Crafting a Proposal

Please follow these guidelines to develop a robust proposal.

Baker Academic Proposal Guidelines

Baker Academic welcomes book proposals from prospective authors holding relevant academic credentials (which usually means a PhD or similar degree in the field of the proposed book and current engagement in that field).

We prefer to see a proposal before you complete the manuscript. This enables you to obtain feedback from us that may make the project more publishable. Even if you finish your manuscript before approaching us, we ask that you submit a proposal instead of the manuscript.

A fully developed proposal consists of the following:

  • The proposed book’s topic and your rationale for writing it. This is your chance to pitch the book to our editorial, sales, and marketing people. Tell us what the book is and why it is needed.
  • Further details about your book. Is it arguing a thesis? Is it to be used as a textbook or reference book? What sets it apart from similar books? What is its methodology or subdiscipline?
  • The primary audience for the book—who are you writing to? Other than those primary readers, who else might be interested in your book?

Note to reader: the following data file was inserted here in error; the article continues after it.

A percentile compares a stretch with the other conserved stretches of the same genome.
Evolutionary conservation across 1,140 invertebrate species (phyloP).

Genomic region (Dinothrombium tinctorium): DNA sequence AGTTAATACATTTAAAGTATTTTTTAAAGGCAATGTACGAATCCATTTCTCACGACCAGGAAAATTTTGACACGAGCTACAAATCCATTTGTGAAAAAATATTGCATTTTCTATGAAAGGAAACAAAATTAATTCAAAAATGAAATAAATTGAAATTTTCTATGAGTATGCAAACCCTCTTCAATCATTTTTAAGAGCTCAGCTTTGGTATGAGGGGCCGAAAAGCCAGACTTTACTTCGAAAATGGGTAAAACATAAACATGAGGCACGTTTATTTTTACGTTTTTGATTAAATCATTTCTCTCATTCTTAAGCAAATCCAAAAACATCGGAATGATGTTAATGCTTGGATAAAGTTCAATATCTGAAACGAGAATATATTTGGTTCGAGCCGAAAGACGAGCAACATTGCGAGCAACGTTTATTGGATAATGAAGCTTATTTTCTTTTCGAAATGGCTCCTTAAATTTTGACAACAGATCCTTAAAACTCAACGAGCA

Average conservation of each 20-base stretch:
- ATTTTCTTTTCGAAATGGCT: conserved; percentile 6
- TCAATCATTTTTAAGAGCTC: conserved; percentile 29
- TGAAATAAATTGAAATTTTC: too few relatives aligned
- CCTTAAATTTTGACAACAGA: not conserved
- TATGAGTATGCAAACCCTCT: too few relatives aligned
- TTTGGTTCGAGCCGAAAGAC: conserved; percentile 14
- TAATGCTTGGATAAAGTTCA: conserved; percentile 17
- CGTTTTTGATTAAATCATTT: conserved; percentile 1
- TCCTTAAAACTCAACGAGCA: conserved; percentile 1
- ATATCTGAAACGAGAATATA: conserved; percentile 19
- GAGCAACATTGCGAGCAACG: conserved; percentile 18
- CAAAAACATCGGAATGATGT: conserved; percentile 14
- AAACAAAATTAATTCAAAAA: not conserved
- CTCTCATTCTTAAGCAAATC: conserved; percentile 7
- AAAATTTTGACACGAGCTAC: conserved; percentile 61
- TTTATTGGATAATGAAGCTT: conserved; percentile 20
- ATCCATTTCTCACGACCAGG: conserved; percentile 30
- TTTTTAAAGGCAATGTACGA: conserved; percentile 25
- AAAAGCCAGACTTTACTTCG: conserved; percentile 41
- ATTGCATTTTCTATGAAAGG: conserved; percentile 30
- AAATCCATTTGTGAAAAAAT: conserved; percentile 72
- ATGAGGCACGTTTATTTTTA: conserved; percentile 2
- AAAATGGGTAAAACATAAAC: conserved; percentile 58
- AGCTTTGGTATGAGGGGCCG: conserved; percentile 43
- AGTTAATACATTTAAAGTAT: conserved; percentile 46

• If the book has potential as a textbook in institutions of higher education, identify: (i) specific courses for which it might be used as a primary text (if any), then those for which it could serve as a supplementary text; (ii) the educational level of the book; and (iii) pedagogical aids, such as exercises, discussion questions, glossaries, and bibliographies, to be included in it.
  • A short list of comparable books with brief annotations comparing and contrasting your book to them.
  • The estimated date for the manuscript’s completion.
  • An annotated table of contents, with a one-paragraph summary of each chapter.
  • The anticipated manuscript length, including words per chapter and total words (including notes and bibliography).
  • Kinds and quantities of illustrative material (such as photographs, line drawings, maps, charts, tables) that need to be included.
  • A sample chapter that represents the book’s unique contribution or an introduction that explains such things as the book’s background, purpose, distinctives, approach, thesis, and contents.
  • A full vita, one that shows your qualifications to write the proposed volume.

We may also ask for letters from others in your field who testify to the need for such a volume and your ability to write it.

We naturally prefer that you submit your proposal to us first. If you choose to submit it simultaneously to other publishers as well, we only ask that you say as much in your cover letter.